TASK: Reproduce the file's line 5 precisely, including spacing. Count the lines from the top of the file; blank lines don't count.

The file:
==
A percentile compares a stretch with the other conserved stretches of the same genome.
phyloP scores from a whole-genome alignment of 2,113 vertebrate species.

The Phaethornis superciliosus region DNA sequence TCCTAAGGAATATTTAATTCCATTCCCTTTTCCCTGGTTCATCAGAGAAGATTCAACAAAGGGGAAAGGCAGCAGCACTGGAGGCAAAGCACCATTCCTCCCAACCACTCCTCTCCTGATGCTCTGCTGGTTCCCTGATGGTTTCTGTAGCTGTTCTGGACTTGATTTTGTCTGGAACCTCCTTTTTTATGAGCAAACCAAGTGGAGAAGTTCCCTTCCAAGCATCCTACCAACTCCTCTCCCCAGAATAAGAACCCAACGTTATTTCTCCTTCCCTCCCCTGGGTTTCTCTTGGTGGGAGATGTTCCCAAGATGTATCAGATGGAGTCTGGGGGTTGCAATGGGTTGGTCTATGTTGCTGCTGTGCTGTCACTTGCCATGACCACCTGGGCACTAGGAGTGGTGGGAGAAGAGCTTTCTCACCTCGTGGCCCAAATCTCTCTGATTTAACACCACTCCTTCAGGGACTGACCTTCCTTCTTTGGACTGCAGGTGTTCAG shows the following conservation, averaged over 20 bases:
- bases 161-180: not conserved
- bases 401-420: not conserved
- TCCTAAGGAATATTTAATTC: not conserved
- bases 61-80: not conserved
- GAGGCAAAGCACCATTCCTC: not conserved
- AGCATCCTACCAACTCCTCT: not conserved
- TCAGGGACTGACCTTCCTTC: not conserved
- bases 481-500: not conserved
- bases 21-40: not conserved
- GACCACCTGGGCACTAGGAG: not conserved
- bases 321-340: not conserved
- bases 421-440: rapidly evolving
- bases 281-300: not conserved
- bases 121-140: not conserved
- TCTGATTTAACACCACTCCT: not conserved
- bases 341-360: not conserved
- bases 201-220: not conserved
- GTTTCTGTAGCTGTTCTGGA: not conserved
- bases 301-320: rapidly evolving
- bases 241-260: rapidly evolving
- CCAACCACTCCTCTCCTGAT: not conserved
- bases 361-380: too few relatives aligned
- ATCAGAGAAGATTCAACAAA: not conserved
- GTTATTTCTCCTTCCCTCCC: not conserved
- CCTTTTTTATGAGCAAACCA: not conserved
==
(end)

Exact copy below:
- bases 401-420: not conserved